Sgwarnog: In the Field

By sgwarnog


The May prompt for Love Blippin’ Books (#LBB5) is “Judge a book by it’s cover - literally!” My selection is a book and writer that I knew nothing about, and so picked up based on cover alone. 

I buy most of my books in charity shops. Books are jammed tightly in the shelves and often the only thing you can see is the spine. As a sliver of the cover, even the spine therefore has to have the power to draw me in, to persuade me to pull the book out to look at it. It may be colour, type face, publisher or something pictorial. I know that the book industry use tacit cover branding and design to speak to their desired segment of the market and genre audience, and I am probably a sucker for it. 

So what persuaded me to look at Plainsong? The cover image was clearly rural and probably American West, but I was a bit confused by the recommendation from Roddy Doyle, who I’ve never read, which made me think it might be set in Ireland. I will have flipped the cover, seen “Set in Colarodo in the 1980s” and that will have been enough.

I found it a completely immersive patchwork tale of people in the small town of Holt and its surrounding farms and ranches. Parts of it are utterly bleak, parts very funny. The characters range from eight to eighty, and all have convincing inner worlds.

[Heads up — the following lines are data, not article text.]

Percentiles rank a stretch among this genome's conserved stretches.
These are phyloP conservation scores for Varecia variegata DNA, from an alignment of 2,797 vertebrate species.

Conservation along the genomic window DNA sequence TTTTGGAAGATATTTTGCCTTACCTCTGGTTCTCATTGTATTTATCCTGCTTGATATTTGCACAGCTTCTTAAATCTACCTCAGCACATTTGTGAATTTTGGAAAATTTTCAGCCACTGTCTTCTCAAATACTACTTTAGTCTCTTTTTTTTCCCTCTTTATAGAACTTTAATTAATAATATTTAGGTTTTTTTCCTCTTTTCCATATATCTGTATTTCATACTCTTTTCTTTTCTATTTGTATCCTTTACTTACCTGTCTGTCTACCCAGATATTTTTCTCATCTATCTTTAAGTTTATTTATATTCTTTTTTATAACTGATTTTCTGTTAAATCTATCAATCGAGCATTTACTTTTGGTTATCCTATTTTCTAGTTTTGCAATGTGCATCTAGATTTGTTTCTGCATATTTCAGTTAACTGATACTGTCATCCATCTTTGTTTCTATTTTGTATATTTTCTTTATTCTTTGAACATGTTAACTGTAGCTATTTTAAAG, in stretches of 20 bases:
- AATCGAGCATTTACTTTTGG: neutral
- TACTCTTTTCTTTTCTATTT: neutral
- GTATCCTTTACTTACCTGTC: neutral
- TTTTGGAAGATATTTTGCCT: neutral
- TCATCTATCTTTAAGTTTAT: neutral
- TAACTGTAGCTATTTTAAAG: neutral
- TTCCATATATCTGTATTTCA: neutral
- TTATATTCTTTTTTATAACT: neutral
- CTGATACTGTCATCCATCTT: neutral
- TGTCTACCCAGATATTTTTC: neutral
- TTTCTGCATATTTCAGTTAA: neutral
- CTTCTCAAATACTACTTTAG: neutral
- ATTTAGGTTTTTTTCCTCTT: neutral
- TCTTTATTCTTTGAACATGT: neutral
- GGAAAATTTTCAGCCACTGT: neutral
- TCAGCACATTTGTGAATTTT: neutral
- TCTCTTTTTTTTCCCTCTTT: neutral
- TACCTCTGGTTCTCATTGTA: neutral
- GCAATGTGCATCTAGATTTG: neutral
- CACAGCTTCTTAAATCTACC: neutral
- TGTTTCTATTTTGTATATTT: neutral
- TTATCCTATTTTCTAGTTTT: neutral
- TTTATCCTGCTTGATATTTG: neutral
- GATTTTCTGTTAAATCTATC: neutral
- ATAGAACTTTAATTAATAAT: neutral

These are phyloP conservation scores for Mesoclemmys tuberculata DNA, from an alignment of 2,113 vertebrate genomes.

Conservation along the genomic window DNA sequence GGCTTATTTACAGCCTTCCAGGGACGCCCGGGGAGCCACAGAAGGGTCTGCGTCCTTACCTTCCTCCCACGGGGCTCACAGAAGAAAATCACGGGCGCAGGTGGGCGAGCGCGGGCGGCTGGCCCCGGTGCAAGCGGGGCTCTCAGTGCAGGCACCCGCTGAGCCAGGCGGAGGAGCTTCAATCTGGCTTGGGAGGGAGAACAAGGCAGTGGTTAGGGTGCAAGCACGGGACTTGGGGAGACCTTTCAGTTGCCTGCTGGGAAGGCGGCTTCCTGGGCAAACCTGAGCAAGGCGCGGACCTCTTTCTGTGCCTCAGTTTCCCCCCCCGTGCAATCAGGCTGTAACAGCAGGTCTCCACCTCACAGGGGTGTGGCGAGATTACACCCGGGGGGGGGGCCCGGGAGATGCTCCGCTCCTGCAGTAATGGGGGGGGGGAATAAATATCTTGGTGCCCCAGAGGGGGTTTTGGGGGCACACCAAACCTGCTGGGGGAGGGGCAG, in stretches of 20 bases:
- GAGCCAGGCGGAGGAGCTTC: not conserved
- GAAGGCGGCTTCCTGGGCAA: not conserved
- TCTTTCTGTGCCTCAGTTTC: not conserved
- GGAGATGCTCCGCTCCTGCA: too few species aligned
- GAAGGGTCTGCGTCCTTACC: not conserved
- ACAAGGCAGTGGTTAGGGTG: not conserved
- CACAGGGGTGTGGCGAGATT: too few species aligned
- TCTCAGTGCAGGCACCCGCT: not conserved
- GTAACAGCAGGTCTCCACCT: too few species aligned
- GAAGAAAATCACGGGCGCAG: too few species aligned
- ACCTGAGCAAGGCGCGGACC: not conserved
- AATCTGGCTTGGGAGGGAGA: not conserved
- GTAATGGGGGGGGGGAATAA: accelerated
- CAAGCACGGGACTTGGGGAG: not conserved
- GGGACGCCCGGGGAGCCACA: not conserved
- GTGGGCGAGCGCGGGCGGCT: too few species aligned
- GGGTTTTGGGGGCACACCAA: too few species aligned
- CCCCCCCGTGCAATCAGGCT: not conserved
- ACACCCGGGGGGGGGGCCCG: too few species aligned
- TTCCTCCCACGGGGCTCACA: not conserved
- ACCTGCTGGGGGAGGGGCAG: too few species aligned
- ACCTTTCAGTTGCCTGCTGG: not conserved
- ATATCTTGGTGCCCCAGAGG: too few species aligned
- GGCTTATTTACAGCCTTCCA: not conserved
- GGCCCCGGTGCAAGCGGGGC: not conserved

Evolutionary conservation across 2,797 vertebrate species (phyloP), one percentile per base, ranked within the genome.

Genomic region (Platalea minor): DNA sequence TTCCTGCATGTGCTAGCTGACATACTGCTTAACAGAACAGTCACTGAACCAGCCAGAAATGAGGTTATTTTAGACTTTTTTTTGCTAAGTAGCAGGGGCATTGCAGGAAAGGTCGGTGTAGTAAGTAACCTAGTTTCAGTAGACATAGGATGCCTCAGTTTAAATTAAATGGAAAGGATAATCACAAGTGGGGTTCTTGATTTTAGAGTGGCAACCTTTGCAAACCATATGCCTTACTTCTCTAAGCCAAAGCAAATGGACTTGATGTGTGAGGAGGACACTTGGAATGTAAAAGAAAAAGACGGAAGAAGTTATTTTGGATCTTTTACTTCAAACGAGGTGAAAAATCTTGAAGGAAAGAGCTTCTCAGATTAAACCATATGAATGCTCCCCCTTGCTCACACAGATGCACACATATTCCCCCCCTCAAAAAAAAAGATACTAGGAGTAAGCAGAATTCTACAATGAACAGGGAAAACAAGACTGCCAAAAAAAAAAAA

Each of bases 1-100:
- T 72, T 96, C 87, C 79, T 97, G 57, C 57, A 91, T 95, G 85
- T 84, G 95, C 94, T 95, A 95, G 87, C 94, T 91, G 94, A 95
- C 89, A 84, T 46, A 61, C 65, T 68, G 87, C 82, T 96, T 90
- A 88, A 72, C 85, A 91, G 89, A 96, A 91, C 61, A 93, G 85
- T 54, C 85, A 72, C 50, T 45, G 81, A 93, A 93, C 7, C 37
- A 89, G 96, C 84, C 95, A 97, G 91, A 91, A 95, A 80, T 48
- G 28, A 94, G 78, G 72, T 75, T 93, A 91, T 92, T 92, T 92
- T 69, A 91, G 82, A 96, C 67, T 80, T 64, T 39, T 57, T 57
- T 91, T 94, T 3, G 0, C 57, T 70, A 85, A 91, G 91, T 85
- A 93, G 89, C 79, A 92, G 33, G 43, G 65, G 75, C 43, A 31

I’ve learned that Kent Haruf died in 2014. Plainsong was published in 1999 to some acclaim. I’ve learned that it is the first of a loose trilogy set in Holt, and so I will look out for those.  I’ve learned that my lifelong favourite writer, Ursula Le Guin, wrote a very appreciative piece about his work. His publisher groups his work alongside writers like Annie Proulx, Jane Smiley, Richard Ford and Cormac McCarthy as creators of an almost mythic contemporary America. These are all writers that I’ve read widely and enjoyed. Quite how I’d missed Kent Haruf up to now I don’t know, but I’m glad the branding and cover worked, and helped me bring this book home.

For fun, I have geotagged today’s entry as the town of Yuma, Colorado, which is the town that inspired Haruf’s fictional town of Holt. 

Thanks to @squatbetty as always for convening the Love Blippin’ Books challenge. 

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